The name Balaam is perhaps capable of being interpreted as a Hebrew equivalent of the Greek Nicolas. Some commentators[10] think that this is alluded to by St. John in Revelation 2:14;[11] and C. Vitringa[12] argues forcibly in support of this opinion. Albert Barnes notes:

Vitringa supposes that the word is derived from victory, and people, and that thus it corresponds with the name Balaam, as meaning either lord of the people, or he destroyed the people; and that, as the same effect was produced by their doctrines as by those of Balaam, that the people were led to commit fornication and to join in idolatrous worship, they might be called Balaamites or Nicolaitanes--that is, corrupter's of the people. But to this it may be replied,

(a) that it is far-fetched, and is adopted only to remove a difficulty;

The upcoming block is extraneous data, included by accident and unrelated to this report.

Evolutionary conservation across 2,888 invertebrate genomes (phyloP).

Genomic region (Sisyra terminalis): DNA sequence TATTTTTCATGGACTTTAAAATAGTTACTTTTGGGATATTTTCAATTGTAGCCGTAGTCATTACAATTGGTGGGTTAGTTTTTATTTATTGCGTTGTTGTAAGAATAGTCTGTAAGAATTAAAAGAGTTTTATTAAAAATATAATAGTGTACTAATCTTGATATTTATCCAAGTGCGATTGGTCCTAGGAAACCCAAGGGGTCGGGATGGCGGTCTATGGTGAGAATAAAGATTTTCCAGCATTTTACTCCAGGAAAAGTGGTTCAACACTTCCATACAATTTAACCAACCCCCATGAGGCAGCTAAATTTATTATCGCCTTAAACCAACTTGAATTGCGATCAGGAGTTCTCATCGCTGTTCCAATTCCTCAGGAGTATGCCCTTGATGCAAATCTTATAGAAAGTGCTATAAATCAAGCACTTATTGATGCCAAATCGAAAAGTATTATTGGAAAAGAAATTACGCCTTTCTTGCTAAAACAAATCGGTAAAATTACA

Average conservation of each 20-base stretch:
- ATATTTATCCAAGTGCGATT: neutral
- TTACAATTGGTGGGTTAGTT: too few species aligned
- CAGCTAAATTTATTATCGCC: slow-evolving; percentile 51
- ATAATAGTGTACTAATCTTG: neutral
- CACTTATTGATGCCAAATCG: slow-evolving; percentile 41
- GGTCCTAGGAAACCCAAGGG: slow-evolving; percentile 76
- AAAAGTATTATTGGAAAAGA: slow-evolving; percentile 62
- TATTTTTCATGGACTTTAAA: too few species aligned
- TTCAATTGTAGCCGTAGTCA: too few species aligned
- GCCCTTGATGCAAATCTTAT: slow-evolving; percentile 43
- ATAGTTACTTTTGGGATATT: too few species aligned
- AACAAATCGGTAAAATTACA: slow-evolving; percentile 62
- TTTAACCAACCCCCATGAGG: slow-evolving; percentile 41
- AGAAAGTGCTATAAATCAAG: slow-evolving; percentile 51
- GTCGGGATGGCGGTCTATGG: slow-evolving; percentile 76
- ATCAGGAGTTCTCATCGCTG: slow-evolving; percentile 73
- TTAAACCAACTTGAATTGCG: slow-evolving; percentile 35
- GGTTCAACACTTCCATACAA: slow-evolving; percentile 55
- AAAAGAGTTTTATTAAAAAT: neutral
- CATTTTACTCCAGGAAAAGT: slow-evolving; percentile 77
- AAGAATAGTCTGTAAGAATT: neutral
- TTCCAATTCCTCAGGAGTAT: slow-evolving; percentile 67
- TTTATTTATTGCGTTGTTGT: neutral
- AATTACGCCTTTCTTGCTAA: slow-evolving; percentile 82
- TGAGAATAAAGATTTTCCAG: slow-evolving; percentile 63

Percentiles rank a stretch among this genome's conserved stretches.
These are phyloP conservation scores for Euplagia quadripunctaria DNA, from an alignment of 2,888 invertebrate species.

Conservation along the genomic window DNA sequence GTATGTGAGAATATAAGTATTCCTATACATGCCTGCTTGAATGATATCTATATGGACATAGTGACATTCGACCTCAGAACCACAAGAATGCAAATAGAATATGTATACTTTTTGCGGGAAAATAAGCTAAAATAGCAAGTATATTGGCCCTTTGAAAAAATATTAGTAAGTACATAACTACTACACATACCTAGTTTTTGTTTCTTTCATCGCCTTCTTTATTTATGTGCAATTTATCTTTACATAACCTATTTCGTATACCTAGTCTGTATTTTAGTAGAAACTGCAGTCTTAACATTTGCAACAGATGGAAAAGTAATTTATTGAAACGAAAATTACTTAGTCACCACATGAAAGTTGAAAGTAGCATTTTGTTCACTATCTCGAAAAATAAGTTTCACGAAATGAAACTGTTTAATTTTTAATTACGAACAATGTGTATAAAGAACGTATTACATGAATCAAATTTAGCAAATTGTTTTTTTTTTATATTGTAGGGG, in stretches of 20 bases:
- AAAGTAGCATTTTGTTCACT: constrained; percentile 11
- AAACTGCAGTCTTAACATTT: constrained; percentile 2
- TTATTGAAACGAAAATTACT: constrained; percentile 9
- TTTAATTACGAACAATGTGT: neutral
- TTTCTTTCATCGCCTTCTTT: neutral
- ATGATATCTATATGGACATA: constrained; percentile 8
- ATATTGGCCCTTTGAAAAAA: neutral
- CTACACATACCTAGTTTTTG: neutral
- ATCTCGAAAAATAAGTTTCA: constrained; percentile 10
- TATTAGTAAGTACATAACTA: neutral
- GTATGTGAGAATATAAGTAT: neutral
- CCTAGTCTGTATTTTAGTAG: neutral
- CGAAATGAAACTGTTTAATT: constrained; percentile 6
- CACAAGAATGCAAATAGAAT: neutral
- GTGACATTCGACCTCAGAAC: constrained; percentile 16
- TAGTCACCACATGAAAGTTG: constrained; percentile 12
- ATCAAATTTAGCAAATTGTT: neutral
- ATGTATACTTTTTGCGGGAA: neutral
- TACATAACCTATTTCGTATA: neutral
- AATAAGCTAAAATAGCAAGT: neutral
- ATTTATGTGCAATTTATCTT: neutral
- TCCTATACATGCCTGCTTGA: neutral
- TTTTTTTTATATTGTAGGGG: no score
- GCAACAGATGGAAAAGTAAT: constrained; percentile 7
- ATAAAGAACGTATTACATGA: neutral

(b) that there is every reason to suppose that the word here used refers to a class of people who bore that name, and who were well known in the two churches specified;

(c) that, in Rev 2:15 , they are expressly distinguished from those who held the doctrine of Balaam, Rev 2:14 --"So hast thou also ( those that hold the doctrine of the Nicolaitanes."

—Albert Barnes, New Testament Notes[13]

Cyrus Scofield, in his Notes on the Bible, following dispensationalist thought, suggests that the Seven Letters in Revelation foretell the various eras of Christian history, and that "Nicolaitans" "refers to the earliest form of the notion of a priestly order, or 'clergy,' which later divided an equal brotherhood into 'priests' and 'laity.'"[14]